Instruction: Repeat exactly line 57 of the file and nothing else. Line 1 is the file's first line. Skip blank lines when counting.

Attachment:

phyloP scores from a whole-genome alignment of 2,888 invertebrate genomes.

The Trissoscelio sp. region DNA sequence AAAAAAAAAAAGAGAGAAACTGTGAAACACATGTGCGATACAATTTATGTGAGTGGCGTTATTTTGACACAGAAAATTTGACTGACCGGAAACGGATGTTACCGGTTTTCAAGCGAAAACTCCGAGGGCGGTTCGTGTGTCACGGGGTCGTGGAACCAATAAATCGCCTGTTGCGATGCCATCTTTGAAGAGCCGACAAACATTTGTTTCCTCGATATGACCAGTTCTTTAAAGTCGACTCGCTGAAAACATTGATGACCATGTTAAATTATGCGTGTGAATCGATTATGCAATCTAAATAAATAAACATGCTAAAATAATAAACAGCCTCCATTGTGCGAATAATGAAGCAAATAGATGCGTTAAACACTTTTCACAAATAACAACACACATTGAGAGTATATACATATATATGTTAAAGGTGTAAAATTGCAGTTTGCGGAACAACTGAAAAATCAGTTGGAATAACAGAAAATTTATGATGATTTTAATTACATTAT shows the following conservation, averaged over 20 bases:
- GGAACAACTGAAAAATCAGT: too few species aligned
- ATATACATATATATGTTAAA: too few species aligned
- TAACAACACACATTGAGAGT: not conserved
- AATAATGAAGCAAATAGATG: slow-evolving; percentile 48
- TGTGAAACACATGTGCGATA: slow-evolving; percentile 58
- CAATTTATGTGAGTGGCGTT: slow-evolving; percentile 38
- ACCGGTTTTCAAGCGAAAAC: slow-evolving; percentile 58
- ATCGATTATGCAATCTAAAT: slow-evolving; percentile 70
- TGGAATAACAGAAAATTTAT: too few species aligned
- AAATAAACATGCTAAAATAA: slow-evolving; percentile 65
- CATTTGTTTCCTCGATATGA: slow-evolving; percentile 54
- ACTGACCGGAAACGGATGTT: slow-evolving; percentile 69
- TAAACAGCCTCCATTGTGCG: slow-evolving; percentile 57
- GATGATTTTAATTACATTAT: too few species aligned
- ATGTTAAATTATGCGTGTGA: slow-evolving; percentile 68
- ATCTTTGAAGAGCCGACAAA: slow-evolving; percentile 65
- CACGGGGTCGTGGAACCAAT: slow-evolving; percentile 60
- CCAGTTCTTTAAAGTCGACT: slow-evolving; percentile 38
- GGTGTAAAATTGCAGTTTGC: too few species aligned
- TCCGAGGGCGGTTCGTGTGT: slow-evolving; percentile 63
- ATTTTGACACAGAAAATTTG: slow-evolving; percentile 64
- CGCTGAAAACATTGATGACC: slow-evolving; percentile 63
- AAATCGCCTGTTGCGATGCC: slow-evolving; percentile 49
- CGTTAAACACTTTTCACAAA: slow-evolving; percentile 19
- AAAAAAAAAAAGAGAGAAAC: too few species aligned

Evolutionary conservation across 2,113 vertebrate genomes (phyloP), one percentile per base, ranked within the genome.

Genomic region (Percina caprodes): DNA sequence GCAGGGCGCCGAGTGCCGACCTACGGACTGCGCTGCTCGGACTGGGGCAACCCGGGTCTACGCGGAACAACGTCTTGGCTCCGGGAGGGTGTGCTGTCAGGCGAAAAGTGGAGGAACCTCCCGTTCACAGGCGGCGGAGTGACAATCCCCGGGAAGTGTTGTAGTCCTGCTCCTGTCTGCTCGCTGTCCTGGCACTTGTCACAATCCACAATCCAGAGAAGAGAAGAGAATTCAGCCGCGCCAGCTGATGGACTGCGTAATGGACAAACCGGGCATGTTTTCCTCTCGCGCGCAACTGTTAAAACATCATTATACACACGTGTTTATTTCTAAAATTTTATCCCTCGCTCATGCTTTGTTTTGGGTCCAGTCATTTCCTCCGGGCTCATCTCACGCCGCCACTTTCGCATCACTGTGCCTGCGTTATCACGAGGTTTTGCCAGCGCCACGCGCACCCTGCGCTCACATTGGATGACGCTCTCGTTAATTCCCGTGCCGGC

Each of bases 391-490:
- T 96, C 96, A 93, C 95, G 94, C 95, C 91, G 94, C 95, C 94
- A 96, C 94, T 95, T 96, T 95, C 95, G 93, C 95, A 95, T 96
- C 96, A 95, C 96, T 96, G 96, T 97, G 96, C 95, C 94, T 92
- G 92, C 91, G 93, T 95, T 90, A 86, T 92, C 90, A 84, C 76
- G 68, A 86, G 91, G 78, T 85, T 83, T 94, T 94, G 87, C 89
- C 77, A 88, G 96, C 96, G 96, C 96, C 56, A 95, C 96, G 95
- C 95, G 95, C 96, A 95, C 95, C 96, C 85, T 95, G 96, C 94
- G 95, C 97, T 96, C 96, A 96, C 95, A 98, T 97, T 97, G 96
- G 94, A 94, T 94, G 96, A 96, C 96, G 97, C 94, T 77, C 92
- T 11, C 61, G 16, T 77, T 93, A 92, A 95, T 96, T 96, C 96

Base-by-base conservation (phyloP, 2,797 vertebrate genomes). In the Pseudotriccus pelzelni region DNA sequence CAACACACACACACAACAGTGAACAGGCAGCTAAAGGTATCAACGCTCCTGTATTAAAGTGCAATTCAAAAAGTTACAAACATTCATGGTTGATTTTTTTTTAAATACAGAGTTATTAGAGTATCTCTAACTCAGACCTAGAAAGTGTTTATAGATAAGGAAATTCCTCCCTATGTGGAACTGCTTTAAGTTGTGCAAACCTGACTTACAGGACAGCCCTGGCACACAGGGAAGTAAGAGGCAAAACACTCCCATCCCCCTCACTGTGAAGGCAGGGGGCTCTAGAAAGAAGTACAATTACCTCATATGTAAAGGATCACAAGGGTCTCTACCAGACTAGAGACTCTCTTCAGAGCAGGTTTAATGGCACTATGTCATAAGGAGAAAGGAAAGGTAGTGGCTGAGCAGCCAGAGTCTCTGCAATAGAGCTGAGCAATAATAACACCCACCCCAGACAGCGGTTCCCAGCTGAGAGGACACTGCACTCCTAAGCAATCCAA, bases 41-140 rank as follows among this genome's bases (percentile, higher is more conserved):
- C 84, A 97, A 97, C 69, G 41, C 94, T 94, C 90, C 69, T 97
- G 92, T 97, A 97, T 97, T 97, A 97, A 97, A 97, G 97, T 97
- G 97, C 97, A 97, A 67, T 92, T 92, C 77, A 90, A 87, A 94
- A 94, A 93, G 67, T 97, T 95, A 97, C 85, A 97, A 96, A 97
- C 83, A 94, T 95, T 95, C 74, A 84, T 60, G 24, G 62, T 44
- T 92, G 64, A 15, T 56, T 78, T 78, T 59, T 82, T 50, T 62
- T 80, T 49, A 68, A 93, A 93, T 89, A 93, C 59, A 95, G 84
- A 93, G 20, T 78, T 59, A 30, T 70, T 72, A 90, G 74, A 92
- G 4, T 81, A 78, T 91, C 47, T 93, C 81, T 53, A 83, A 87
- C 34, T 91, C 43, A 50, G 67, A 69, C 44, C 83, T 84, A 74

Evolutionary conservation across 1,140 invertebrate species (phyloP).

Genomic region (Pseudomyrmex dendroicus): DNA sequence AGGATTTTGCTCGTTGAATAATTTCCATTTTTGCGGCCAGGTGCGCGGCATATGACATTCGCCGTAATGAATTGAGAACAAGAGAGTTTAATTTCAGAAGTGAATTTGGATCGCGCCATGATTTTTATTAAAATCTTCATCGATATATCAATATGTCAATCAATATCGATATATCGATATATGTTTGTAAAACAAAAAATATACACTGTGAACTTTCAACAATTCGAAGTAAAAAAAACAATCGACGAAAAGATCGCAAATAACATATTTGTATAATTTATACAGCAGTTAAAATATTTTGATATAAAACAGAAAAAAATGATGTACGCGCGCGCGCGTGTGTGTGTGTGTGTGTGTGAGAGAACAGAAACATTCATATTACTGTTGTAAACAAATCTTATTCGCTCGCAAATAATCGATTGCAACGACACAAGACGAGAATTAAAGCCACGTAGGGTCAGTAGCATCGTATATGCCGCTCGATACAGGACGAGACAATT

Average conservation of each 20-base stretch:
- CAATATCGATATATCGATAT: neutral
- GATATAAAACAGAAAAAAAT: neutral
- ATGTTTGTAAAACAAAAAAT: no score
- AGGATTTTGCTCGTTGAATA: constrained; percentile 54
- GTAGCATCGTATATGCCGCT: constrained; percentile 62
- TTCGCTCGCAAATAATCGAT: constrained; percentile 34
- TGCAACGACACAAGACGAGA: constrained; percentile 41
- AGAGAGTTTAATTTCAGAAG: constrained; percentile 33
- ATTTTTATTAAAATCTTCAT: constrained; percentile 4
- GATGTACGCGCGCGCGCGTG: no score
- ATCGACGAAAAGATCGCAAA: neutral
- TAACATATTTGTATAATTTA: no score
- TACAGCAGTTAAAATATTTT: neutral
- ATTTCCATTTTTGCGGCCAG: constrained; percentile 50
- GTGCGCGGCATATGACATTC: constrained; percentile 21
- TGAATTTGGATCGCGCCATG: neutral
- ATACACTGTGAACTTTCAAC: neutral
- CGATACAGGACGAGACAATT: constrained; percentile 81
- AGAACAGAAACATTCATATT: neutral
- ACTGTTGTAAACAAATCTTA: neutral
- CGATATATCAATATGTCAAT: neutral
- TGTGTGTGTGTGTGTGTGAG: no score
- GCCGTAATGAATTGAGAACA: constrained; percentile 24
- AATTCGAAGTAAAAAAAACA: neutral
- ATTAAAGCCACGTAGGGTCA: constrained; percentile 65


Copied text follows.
- ATGTTTGTAAAACAAAAAAT: no score